Never Give Up On an Idea
“You know what? I never give up on anything, because you come back around, and suddenly the thing you thought you’d never do is relevant. I talked with my wife about Much Ado About Nothing for years, and it was always like, ‘I don’t feel like my take on the material is solid enough to merit that.’ And then one day I woke up and said, ‘Wait a minute, I know exactly what I think that movie’s about.’ I definitely have had a lot of projects that stalled, but I never know which one’s going to suddenly pick itself up. I don’t tend to look back that much. Except for Firefly. But I’m always open to something that I thought was moribund suddenly coming to life and trying to eat my brain.”
We are all susceptible to The Shower Principle.
From that same interview, a quick lesson for the Michael Bay’s of the world: “Spectacle and character are not inherent enemies.”
Sometimes a Drought Comes Right Before the Downpour
By most measures, Whedon has had a steady, successful career even if a lot of it was spent frustratingly close-but-not-quite to that highest plane of fame. Plenty of screenwriters would switch places.
So it’s a bit odd to think about the recent history that led to The Year of Whedo-mination. With the shelving of Cabin in the Woods, he hadn’t seen a feature theatrical release in 7 years and only had Dollhouse to call his own on television from 2004 on. That’s a nice, little dormant period. One that Whedon himself has noted a period of questioning – wondering whether he was already seeing his career in the rear-view.
Then, based mostly on Lionsgate’s ironic timing (which was undoubtedly fueled by having a movie from the director of The Avengers that starred Thor on their hands), Whedon saw two movies hit in a month’s time. As a writer, Cabin in the Woods represented a movie that made genre fans salivate and non-genre fans clap just as loudly. As a writer/director, The Avengers was the summer itself.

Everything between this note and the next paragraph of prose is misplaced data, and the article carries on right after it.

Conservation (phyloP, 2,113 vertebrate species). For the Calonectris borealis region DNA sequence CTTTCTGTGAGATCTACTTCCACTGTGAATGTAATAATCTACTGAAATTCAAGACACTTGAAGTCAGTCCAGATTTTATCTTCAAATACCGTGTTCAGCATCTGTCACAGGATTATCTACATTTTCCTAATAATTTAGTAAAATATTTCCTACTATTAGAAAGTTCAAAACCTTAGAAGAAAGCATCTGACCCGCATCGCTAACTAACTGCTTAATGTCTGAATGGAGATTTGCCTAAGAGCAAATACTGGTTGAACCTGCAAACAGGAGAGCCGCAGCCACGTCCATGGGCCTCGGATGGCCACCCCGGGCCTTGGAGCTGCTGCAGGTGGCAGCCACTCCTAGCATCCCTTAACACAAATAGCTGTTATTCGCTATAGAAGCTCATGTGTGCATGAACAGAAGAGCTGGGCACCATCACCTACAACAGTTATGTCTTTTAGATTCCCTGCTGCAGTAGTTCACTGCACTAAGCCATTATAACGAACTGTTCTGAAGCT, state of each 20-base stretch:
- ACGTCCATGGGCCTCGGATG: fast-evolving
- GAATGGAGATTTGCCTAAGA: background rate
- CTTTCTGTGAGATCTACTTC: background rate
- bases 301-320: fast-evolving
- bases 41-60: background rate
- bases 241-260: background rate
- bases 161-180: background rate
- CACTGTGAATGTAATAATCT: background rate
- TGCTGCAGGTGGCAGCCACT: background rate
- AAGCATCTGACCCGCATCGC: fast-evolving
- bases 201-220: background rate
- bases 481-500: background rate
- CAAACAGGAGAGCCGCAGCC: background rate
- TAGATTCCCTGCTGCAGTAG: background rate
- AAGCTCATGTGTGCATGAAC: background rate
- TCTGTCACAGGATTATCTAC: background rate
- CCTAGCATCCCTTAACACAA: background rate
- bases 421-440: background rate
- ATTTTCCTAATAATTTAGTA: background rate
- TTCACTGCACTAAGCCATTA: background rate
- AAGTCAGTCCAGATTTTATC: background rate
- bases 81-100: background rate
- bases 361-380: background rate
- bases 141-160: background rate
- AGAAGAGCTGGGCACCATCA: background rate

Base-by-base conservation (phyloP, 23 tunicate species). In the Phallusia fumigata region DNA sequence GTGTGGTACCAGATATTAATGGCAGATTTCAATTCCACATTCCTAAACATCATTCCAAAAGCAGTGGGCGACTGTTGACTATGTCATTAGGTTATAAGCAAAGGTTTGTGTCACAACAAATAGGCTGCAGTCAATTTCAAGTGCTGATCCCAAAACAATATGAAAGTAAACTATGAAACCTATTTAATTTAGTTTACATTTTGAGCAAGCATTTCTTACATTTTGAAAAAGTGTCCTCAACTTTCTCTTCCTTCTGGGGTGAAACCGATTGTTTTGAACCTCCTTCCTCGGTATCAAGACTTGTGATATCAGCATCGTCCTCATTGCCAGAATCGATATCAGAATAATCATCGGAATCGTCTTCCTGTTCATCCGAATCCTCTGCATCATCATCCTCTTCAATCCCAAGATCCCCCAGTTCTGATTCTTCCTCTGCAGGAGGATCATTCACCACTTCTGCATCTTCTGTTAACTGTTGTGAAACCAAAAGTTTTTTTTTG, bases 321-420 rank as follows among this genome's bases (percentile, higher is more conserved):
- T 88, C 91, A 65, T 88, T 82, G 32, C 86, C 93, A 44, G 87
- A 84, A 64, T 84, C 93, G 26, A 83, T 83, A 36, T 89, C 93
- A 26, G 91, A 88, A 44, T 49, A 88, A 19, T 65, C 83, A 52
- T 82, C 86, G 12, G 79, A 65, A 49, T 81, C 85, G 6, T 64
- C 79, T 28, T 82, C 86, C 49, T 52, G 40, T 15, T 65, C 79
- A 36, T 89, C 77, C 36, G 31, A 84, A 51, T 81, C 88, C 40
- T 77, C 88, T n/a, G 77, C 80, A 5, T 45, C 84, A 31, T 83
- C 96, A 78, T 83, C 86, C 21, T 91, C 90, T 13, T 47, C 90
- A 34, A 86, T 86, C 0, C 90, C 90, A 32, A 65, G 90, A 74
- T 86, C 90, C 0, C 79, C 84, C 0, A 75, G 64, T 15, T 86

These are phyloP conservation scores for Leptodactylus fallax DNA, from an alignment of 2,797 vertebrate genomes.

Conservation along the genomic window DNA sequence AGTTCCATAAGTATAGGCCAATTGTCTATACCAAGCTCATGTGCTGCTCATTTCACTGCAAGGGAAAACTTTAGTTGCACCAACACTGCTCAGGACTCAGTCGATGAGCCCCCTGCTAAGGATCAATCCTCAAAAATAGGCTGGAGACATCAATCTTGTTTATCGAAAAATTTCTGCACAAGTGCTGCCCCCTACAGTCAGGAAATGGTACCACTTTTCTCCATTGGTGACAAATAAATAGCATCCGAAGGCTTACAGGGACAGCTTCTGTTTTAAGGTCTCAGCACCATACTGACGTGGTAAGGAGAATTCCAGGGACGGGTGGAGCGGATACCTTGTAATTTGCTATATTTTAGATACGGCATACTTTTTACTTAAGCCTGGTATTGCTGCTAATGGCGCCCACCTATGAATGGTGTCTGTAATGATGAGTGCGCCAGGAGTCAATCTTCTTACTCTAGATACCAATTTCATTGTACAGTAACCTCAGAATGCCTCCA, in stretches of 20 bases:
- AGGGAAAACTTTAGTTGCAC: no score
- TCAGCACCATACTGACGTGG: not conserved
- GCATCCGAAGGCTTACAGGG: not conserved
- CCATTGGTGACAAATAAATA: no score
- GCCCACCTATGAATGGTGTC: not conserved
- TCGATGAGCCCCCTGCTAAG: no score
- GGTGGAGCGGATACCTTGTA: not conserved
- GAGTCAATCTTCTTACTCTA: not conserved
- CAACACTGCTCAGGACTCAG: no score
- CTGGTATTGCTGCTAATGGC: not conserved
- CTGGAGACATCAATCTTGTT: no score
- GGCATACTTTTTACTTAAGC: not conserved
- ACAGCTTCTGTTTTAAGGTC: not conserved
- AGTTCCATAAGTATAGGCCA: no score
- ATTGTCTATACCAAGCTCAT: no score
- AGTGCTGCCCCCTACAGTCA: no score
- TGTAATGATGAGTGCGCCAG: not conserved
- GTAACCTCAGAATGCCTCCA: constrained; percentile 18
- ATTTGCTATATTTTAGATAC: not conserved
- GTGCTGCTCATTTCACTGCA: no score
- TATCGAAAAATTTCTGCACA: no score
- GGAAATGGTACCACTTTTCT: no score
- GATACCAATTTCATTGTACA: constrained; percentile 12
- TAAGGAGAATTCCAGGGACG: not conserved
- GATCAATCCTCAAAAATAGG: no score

It turns out this narrative of failure and success fits in nicely on a creative and personal level.
“That moment where you stand up and say, ‘I have the right to exist.’ I’ve written it a lot of times, and I never get tired of writing it. And if I could just believe it about myself, I think I could stop writing it.”
Never Lose Sight of the Emotional Stakes
So you’re main character is a mythic beast killer? An astronaut forced to battle dragons? An accountant? No matter what genre rules you’re adhering to, what concept dressing is on the side or what toys you get to play with, don’t forget what’s centrally at stake for your characters.
Build the Structure, Then Hit the Playground
“The plot [for Cabin] is something I presented to Drew [Goddard] as ‘I think I found the movie that we could actually sit down and write in a weekend,’ because it has a third act. It starts one way then takes you another way and just when you think you know where it’s going, it goes a third way. And this is how it wraps up. And not only did I present it to him all in a bundle, but it came to me that way. The structure came first. Not, ‘We should make a movie about a guy named Marty.’ Or, ‘We should make a movie about two guys in an office. What could they do?’ The structure is what appeared before me, shining like a unicorn.
And I went, ‘Oh.’ And we just filled it in from there. And structure is the hardest part of storytelling. With The Avengers, the structure nearly killed me. It was very difficult to make it flow and cohere in terms of all the changing perspectives and characters, all these movie stars, all these beats to hit. It’s a ridiculously complex puzzle. But once you’ve got the puzzle, and you’re just filling in the voices and coming up with the moments, that’s what’s fun.”
Could eating your vegetables make dessert taste even better? If you build your sandbox first, you can actually have some fun in it. And other analogies.
“When people ask me ‘How do I get my start?’, I’m not a great example. I grew up knowing a little about the business, and my dad had an agent so I understood a lot about how you write these things and I had someone to look at it. So it’s hard for me to give advice. But in the last few years, the advice became: If you like something, make it. Don’t write it and try to find a studio. Make it. Because it is very possible, for anybody.
When I did Buffy as a show, it was partly because I couldn’t get a gig as a director. So I said, well, I’ll write a show. I’ll hire me. Buffy was, unabashedly, seven years of film school for me, with me teaching myself how to direct. The best way to learn is to do it. Get it wrong a couple times.”